"I just lost it," Danny said of the moment he learned the news. "When you go through something like that, you ask, 'Where did I go wrong?' I asked God questions: 'Where did I go wrong?' "

•••

Danny had always wanted a boy. He and his wife had two daughters when, at last, doctors told them Carmen was pregnant with a son, so the couple filled their house with clothes and toys for him.

But doctors were wrong and, instead, out came another daughter, now 23-year-old Carmen Lynn Acevedo.

"I was in shock," Danny said. "I was definitely in shock."

He loved his new baby girl. But, still, a part of him was disappointed. He gave up on having another child, but Carmen wanted to try just once more.

They did.

Carmen insisted, this time they were having a boy. But Danny wouldn't listen. He even refused to look at the sonograms.

"The proof is in the pudding," he would tell his wife.

Then, on Sept. 22, 1991, Ricky arrived.

"Finally, he was born, and I looked at him," Danny said. "My whole world just lit up."

He was so excited he dropped the camera.

•••

Danny, now a welder at Monitor Products on Flight Path Drive, has always worked on the side as a mechanic from his home.

As a toddler, his son would sit outside and watch him work on the cars parked in their driveway. At age 2, he had started to bring his father tools. To Ricky, they were all called screwdrivers.

His parents bought him a red and yellow Playskool toy car. As he saw his dad place pieces of cardboard on the ground and climb under engines, Ricky did the same. He set the cardboard on the ground, laid on his back and pulled the toy car over him.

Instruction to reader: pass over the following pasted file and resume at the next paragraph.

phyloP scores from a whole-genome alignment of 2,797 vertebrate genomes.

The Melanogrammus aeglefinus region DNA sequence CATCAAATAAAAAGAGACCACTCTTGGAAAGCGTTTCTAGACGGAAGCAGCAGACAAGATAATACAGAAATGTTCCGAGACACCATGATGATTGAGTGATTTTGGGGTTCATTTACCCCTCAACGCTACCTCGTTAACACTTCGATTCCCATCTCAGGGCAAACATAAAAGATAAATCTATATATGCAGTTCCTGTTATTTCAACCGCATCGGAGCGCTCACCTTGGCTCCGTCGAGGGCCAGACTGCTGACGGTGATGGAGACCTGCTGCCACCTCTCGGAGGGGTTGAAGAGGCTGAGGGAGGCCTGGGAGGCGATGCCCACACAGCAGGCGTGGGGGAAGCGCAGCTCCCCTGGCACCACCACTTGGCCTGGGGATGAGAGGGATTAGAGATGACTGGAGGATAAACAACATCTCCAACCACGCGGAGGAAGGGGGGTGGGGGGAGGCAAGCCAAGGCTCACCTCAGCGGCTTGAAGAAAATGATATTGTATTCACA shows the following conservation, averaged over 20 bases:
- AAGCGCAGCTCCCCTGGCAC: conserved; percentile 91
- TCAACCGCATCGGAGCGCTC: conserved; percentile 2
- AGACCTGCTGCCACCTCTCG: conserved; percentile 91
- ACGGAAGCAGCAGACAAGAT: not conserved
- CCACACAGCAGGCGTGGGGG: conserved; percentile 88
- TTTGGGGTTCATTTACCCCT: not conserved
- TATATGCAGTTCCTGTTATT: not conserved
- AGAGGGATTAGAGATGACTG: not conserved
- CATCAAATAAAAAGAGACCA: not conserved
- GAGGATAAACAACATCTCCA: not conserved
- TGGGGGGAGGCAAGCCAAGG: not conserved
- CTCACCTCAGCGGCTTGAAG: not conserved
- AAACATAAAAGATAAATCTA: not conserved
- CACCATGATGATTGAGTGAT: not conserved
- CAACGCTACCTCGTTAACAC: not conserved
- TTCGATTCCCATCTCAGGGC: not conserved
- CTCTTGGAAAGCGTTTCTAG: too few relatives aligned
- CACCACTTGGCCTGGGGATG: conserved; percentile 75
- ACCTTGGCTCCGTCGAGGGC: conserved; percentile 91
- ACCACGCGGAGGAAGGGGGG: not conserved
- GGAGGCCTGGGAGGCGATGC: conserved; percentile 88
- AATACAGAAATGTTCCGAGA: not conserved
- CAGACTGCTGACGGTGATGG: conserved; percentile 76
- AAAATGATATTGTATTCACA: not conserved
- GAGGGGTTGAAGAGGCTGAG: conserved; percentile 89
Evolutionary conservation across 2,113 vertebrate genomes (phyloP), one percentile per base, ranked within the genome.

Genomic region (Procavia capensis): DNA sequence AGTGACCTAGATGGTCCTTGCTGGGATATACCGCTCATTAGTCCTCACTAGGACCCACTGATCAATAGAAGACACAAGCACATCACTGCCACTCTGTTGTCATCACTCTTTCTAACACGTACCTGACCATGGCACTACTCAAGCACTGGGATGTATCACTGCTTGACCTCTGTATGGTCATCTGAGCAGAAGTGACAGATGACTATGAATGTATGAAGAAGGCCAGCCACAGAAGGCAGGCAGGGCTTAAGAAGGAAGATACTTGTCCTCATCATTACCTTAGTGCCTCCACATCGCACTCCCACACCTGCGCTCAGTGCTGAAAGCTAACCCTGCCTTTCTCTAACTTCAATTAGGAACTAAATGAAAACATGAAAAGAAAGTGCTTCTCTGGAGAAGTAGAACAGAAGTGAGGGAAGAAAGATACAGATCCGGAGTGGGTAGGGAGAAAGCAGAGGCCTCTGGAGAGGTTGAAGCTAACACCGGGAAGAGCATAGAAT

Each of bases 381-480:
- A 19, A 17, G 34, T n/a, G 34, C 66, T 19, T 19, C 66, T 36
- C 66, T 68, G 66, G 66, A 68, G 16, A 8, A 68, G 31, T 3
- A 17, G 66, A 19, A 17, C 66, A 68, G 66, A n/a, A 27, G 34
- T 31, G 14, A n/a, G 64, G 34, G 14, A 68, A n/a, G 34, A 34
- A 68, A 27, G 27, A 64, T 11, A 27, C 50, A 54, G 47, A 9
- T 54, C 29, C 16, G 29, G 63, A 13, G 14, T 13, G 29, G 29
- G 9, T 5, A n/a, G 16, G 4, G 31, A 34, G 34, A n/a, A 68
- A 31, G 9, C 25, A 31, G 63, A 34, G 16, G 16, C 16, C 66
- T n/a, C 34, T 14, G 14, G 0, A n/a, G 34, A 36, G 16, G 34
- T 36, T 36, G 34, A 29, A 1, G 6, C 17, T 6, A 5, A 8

In her mind, Ricky's sister, Carmen Lynn, still sees her brother mimicking Danny's every habit.

"When you saw my dad," she said, "the tail wasn't too far behind."

Ricky, as a 6-year-old, sat next to the middle console in his father's black and gold 1979 Trans Am. Smiling, the little boy stared at his dad until Danny nodded. With both hands, Ricky would pull the shifter, and Danny would punch the gas.

Mom protested.

At stoplights, Ricky would sit up and peer out the window, looking for potential competition.

"Dad, that guy looks like he wants to race."

"I'm not going to race, Ricky."

"But dad, look at him."

A few years later, when the floor jack's handle was still nearly as tall as Ricky, he and his father rebuilt their first engine together: a 1986 Toyota Supra.

A teacher once called Danny to tell him that his son talked about cars too much in school. After family trips, cousins said the same thing.

When a girl asked Ricky to a dance in middle school, he declined. He told her he had to work on some vehicles with his dad.

Father and son seldom argued, but when they did, it wasn't about booze or girls or broken curfews. It was about Danny's car tools. Ricky tended to borrow his dad's equipment or, when he got frustrated with an unfinished project, leave pliers and screwdrivers strewn across the driveway.

Still, neither could stay mad, or apart.

"Every day, they'd always be together," said Ricky's longtime friend, Allen Torres. "He was the only one that I knew who stuck around his dad real close."